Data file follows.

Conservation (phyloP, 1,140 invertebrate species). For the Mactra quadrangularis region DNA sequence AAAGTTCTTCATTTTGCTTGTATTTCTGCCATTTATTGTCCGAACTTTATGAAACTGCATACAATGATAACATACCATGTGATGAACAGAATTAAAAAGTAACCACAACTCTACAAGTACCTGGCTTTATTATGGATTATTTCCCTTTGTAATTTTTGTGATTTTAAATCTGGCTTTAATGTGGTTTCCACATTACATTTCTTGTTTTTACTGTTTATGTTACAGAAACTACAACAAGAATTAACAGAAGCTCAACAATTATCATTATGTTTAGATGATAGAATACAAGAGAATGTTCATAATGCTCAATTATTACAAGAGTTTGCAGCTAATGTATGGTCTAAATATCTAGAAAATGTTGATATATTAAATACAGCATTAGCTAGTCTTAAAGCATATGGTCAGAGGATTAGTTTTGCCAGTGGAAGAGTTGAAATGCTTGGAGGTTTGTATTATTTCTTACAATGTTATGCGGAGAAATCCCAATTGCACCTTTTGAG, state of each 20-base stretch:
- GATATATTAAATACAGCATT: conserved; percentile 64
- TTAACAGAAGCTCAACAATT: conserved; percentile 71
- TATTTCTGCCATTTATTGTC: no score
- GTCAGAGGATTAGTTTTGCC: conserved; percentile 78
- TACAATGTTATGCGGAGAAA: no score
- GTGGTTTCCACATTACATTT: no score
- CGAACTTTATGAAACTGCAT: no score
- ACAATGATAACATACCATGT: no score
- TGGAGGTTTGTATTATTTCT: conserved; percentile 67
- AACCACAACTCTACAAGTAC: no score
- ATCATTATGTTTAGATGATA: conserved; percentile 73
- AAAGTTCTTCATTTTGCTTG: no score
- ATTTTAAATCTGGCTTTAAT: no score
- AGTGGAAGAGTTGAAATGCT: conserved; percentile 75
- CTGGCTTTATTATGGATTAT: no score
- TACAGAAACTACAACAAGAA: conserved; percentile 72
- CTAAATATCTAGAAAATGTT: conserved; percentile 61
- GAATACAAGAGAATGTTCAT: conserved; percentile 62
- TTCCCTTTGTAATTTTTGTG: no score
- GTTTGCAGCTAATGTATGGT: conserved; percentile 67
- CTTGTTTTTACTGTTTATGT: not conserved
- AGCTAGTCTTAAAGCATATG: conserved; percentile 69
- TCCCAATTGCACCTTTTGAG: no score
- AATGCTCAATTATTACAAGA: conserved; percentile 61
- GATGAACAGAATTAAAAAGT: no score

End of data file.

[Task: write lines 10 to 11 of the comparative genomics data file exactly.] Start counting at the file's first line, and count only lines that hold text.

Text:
- TGGAGGTTTGTATTATTTCT: conserved; percentile 67
- AACCACAACTCTACAAGTAC: no score